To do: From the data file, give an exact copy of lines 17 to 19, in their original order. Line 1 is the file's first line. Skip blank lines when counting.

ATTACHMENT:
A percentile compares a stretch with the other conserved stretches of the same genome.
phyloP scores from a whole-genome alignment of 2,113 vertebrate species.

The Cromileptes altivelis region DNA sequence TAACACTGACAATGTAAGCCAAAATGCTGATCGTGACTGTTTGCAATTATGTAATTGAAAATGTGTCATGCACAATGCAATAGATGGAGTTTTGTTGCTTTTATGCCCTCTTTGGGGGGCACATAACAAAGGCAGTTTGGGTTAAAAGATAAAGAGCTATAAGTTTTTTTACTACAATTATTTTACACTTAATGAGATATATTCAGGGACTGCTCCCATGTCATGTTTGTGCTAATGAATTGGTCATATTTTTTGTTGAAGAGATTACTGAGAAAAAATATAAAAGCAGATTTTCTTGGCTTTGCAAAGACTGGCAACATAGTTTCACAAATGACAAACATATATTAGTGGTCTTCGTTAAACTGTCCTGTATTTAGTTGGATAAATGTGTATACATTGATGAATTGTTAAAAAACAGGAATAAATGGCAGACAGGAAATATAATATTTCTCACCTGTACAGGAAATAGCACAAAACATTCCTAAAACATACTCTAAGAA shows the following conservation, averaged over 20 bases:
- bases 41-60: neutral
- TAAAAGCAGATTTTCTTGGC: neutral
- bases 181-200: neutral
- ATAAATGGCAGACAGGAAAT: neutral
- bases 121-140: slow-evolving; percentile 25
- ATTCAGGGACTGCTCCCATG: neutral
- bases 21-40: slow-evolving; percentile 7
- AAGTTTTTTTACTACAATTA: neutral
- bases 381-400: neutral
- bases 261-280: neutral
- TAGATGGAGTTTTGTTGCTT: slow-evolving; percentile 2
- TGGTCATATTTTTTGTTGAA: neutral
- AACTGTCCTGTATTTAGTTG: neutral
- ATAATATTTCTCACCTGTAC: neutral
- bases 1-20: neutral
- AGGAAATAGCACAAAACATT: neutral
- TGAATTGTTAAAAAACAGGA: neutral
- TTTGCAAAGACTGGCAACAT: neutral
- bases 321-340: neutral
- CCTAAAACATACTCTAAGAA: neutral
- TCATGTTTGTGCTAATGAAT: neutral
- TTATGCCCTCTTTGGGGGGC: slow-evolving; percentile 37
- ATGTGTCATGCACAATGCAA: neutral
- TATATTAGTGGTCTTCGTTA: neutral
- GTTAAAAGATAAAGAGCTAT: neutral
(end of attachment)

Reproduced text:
- ATAATATTTCTCACCTGTAC: neutral
- bases 1-20: neutral
- AGGAAATAGCACAAAACATT: neutral